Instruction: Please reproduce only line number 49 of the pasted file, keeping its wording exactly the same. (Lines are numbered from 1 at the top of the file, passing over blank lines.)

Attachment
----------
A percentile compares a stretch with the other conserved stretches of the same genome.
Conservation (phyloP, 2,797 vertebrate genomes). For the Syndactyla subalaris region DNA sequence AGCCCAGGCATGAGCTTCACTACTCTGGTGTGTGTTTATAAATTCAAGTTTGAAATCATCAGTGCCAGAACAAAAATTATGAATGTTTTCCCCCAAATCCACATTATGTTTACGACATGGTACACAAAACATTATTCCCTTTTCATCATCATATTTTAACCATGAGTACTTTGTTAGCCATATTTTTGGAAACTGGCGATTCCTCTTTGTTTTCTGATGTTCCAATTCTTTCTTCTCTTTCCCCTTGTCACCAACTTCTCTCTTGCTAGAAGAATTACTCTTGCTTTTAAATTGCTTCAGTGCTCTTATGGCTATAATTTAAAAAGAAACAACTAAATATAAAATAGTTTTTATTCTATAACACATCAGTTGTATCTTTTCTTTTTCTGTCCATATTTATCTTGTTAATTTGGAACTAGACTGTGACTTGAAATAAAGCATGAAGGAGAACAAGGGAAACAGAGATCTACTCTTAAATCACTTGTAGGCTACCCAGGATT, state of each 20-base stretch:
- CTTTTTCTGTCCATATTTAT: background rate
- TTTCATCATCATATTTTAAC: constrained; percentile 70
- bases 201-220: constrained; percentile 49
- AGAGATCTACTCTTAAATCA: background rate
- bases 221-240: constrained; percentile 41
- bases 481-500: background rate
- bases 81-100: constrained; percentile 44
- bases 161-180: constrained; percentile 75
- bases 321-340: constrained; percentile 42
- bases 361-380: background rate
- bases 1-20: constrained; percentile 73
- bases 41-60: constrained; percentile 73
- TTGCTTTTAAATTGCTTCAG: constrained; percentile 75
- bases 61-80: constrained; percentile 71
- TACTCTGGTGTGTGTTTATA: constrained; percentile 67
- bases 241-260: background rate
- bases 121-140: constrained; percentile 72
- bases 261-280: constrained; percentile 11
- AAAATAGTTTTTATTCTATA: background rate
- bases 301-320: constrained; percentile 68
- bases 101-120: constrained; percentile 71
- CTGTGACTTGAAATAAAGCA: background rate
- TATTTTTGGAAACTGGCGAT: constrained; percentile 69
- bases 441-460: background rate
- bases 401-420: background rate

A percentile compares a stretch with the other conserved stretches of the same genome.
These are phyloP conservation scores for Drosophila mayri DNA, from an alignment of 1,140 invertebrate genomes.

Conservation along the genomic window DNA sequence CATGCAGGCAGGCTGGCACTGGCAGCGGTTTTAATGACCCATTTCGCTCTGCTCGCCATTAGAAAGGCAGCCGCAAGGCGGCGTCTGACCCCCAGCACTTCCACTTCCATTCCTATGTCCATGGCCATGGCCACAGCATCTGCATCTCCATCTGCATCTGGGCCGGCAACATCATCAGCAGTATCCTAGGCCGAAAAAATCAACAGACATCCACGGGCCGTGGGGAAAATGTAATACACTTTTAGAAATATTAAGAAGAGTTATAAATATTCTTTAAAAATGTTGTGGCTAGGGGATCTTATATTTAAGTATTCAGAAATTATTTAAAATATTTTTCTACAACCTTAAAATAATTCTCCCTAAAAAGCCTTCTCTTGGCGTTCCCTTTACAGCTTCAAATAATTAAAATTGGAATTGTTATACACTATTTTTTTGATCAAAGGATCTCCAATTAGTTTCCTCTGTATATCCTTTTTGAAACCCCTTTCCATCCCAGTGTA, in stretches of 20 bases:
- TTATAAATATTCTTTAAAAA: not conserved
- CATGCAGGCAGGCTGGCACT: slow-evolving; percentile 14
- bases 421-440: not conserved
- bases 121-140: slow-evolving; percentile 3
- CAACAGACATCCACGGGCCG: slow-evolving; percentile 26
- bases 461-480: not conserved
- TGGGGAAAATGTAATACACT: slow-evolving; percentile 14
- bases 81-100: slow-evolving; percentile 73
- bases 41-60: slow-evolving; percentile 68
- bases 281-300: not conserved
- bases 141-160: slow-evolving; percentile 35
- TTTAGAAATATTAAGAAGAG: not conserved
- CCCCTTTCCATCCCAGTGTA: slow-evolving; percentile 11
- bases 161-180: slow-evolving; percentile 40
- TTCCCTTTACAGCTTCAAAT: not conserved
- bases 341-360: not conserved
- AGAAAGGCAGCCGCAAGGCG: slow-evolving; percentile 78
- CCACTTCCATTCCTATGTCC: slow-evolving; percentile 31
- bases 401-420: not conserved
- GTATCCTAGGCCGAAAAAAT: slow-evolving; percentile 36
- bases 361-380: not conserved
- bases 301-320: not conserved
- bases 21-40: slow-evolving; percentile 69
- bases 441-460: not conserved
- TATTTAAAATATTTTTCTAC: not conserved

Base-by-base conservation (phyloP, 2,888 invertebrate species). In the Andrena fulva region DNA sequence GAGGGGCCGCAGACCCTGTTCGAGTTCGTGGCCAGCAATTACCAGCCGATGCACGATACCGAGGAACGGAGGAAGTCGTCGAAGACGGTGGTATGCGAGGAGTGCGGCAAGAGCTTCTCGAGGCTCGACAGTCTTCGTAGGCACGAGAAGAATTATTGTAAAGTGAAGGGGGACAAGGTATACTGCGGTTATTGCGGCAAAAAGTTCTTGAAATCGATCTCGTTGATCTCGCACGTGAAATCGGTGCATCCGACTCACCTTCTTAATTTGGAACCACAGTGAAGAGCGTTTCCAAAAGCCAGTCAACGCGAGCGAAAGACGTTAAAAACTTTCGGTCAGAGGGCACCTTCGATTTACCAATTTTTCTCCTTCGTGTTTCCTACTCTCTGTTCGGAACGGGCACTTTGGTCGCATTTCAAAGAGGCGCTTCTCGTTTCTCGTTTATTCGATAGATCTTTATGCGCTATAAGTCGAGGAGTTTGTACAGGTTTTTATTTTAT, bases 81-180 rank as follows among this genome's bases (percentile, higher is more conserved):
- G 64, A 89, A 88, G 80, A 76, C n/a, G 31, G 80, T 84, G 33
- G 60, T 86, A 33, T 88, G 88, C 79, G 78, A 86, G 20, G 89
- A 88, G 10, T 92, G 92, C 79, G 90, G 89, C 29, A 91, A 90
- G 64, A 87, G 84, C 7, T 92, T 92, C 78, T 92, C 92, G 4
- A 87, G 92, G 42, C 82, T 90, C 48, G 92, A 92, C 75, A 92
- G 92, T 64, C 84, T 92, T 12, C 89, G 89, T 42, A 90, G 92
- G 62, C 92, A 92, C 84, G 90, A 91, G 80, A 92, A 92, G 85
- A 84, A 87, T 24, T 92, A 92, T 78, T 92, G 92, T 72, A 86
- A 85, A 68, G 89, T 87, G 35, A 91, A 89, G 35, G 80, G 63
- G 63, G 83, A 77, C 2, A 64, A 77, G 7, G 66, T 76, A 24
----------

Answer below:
- bases 401-420: not conserved